Reacher had no watch but he figured when he saw Gregory it must have been between eight and nine minutes after seven o'clock. Below Houston the north-south blocks are long. Eight or nine minutes was about right for the walk down from the fireplug on Sixth. So Gregory was right on time. He came in on Spring from the west. He was walking briskly. His hand was in the pocket of his suit coat. He stopped on the sidewalk outside the dull red door and turned with military precision and walked up the three short steps, light and easy, balanced on the balls of his feet. Then his hand came out of his pocket and Reacher saw the flash of metal and black plastic. Saw Gregory lift the mail slot's flap with his left hand and shovel the keys through with his right. Saw him drop the flap back into place and turn and walk away. Saw him make the left onto West Broadway. He didn't look back. He just kept on walking, playing his part, trying to keep Kate Lane alive.

  Reacher kept his eyes on the red door. Waited. Three minutes, he figured. Five million bucks was a lot of money. There would be a certain degree of impatience. As soon as the one guy confirmed that Gregory was safely distant, the other guy would be in through the door. And they would figure one long block plus a crosswalk was safely distant. So as soon as Gregory was south of Broome, the call would come.

  One minute.

  Two minutes.

  Three minutes.

  Nothing happened.

  Reacher laid back, stayed relaxed, stayed casual. No outward sign of his interest. Or his concern.

  Four minutes. Nothing happened.

  Reacher kept his eyes half-closed but stared at the door so hard that its details etched themselves in his mind. Scars, nicks, streaks of dirt and rust, graffiti overspray. He felt that fifty years in the future he would be able to draw a picture as accurate as a Polaroid.

  Six minutes. Eight. Nine.

  Nothing happened.

  There were all kinds of people on the sidewalks now but none of them went anywhere near the red door. There was traffic and there were trucks unloading and there were bodegas and bakeries open for business. There were people with newspapers and closed cups of coffee heading for the subway.

  Nobody stepped up to the red door.

  Twelve minutes. Fifteen.

  Reacher asked himself: Did they see me? He answered himself: Of course they did. Close to a

  certainty. The mugger saw me. That was for damn sure. And these other guys are smarter than any

  mugger. They're the type who see everything. Guys good enough to take down an SAS veteran outside a department store were going to check the street pretty carefully. Then he asked himself: But were they worried? Answered himself: No, they weren't. The mugger saw a professional opportunity. That was all. To these other guys, people in doorways were like trash cans or mail boxes or fire hydrants or cruising taxis. Street furniture. You see them, you see the city. And he was alone. Cops or FBI would have come in a group. Mob-handed. There would have been a whole bunch of unexplained people hanging around looking shifty and awkward with walkie-talkies in brown paper bags made up to look like pints of liquor.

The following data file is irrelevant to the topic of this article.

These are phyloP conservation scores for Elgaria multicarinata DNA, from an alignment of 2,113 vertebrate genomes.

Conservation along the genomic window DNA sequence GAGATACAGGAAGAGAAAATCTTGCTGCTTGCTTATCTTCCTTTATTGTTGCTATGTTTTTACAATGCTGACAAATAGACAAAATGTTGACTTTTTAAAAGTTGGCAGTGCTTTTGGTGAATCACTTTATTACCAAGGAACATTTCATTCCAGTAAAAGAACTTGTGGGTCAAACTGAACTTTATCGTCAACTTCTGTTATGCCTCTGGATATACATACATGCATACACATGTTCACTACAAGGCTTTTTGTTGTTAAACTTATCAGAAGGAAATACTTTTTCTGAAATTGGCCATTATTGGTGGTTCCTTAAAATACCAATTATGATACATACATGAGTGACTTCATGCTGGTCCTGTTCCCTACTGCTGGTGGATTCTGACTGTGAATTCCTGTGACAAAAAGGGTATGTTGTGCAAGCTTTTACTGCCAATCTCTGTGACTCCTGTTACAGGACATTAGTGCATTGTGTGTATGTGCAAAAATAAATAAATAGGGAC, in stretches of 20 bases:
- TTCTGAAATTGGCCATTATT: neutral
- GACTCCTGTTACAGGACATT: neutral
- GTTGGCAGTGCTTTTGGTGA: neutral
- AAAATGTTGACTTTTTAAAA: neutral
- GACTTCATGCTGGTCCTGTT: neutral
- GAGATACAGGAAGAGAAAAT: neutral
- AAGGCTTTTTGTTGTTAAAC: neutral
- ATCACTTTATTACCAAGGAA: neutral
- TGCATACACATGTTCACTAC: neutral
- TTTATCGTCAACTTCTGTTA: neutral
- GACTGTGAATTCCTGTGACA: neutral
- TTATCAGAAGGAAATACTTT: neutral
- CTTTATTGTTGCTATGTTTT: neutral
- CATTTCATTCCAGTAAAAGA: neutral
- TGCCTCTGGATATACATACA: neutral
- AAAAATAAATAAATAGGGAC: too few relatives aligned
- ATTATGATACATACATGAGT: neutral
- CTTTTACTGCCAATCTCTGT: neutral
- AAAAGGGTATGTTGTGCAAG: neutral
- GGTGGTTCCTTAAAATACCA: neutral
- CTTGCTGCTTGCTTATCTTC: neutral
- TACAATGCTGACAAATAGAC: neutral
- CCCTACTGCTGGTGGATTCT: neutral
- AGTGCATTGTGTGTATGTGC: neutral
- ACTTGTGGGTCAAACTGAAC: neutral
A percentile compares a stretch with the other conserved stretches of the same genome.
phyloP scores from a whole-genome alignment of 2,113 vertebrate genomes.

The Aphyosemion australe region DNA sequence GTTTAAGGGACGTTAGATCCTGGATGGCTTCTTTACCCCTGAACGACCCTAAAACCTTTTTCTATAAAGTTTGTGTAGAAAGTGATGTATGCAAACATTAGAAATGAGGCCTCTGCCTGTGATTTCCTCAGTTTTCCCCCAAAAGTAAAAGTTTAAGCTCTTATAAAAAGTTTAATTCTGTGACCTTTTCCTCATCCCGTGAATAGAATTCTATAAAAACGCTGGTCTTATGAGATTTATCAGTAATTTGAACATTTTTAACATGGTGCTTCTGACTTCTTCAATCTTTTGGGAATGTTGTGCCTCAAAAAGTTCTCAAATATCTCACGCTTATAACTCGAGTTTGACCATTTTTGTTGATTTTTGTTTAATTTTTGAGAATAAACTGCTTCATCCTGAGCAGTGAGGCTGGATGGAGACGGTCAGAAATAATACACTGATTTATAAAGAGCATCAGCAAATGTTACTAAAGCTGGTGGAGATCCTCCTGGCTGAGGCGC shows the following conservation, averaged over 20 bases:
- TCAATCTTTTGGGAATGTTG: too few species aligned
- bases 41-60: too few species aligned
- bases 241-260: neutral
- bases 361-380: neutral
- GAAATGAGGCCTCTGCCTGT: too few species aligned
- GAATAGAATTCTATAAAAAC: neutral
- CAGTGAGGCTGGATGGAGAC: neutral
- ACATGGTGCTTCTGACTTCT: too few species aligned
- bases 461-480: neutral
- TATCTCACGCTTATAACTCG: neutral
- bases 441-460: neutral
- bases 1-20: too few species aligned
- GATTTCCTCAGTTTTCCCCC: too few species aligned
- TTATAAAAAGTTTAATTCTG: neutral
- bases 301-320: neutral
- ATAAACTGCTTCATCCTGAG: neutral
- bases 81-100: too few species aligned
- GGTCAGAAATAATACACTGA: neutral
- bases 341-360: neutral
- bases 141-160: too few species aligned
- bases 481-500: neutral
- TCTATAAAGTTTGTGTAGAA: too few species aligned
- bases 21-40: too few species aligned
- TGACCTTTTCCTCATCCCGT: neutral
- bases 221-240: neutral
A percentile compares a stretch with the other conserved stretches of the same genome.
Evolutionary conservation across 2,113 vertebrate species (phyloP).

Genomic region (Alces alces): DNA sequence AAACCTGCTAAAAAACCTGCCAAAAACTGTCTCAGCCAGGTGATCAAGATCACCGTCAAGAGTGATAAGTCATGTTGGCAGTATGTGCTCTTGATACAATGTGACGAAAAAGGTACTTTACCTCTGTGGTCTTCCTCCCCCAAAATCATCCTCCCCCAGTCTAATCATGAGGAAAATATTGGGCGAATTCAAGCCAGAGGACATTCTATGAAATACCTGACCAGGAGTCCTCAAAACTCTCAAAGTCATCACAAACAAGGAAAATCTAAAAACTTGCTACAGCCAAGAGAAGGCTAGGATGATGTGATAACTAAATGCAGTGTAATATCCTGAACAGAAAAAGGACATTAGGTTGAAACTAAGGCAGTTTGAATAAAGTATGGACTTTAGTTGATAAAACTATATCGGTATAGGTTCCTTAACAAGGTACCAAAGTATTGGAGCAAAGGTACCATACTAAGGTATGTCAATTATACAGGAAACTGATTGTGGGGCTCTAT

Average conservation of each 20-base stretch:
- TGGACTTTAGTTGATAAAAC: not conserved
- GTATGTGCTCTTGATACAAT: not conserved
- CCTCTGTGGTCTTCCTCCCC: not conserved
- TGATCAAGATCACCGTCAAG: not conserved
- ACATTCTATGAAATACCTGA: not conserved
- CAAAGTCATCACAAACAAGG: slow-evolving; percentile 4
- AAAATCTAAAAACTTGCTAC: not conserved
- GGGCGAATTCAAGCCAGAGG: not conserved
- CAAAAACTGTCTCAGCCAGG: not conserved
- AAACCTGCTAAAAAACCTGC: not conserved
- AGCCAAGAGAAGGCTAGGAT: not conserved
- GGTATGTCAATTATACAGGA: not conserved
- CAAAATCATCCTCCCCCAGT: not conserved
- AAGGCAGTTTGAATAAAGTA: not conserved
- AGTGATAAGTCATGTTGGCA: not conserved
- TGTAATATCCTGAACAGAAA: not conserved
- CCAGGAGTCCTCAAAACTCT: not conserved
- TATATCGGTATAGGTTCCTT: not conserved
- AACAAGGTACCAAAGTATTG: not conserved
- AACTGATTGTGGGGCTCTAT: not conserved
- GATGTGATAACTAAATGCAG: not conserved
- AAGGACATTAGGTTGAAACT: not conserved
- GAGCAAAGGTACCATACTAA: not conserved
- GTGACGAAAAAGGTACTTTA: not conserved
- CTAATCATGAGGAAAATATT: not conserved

So they saw me, but they didn't scare.

  So what the hell was happening?

  Eighteen minutes.

  Fire hydrants, Reacher thought.

  The BMW was parked on a fire hydrant. Rush hour was building. NYPD tow trucks were firing up

  and leaving their garages and starting their day. They all had quotas to make. How long could a sane person leave five million bucks inside an illegally parked car in New York City?

  Nineteen minutes.

  Reacher gave it up after twenty. Just rolled out of the doorway and stood up. Stretched once and hustled north, and then west on Prince all the way to Sixth Avenue, and then north again across Houston to the curb with the fireplug.

  It was empty. No BMW.



  REACHER HEADED SOUTH again, all the way back to Spring Street. Six blocks, moving fast, seven minutes. He found Gregory on the sidewalk outside the dull red door.

  "Well?" Gregory said.

  Reacher shook his head.

  "Nothing," he said. "Not a damn thing. Nobody showed up. It all turned to rat shit. Isn't that what you

  SAS guys call it?"

  "When we're feeling polite," Gregory said.

  "The car is gone."

  "How is that possible?"

  "There's a back door," Reacher said. "That's my best guess right now."


  Reacher nodded. "Like I said, rat shit."

  "We should check it out. Mr. Lane is going to want the whole story."

  They found an alley entrance two buildings west. It was gated and the gates were chained. The chains were secured with a padlock the size of a frying pan. Unbreakable. But reasonably new. Oiled, and frequently used. Above the gates was a single iron screen covering the whole width of the alley and extending twenty feet in the air.

  No way in.

  Reacher stepped back and looked left and right. The target building's right-hand neighbor was a chocolate shop. A security screen was down over the window but Reacher could see confections the size of babies' fists displayed behind it. Fakes, he guessed. Otherwise they would melt or go white. There was a light on in back of the store. He cupped his hands against the glass and peered inside. Saw a small shadowy figure moving about. He banged on the door, loud, with the flat of his hand. The small